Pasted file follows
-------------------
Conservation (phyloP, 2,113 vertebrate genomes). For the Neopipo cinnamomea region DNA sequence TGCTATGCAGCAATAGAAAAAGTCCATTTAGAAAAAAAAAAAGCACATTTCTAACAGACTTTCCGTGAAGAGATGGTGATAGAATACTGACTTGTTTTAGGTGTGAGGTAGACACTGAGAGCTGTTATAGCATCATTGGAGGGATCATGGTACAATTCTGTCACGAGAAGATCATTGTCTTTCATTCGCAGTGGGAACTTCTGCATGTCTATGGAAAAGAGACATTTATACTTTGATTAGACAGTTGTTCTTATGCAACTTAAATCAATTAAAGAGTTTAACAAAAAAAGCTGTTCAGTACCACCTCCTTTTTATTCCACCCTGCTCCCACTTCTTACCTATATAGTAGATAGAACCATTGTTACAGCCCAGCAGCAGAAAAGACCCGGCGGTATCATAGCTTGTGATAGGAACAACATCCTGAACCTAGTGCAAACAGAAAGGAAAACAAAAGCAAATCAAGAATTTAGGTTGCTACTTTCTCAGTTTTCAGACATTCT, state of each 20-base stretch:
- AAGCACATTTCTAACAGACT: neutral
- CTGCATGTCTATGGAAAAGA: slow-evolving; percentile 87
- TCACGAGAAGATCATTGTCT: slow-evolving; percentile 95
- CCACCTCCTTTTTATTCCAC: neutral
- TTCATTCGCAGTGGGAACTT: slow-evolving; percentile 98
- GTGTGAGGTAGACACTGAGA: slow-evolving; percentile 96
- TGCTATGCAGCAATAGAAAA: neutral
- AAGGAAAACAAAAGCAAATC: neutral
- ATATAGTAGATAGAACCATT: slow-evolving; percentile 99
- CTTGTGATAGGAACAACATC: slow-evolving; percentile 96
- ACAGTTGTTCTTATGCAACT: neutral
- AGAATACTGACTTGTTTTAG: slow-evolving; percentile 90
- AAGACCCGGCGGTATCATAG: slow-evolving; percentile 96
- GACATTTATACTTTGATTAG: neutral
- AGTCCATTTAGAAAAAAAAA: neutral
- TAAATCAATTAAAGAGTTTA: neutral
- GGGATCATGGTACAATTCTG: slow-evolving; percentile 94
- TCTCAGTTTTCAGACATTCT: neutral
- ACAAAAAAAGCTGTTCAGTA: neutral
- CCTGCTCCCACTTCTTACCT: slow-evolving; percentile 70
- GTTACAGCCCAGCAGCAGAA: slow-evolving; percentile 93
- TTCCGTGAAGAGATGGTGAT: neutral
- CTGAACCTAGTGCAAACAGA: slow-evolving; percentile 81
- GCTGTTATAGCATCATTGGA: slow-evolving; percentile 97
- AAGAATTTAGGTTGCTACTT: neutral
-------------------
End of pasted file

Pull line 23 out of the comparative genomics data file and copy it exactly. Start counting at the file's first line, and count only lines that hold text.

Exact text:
- TTCCGTGAAGAGATGGTGAT: neutral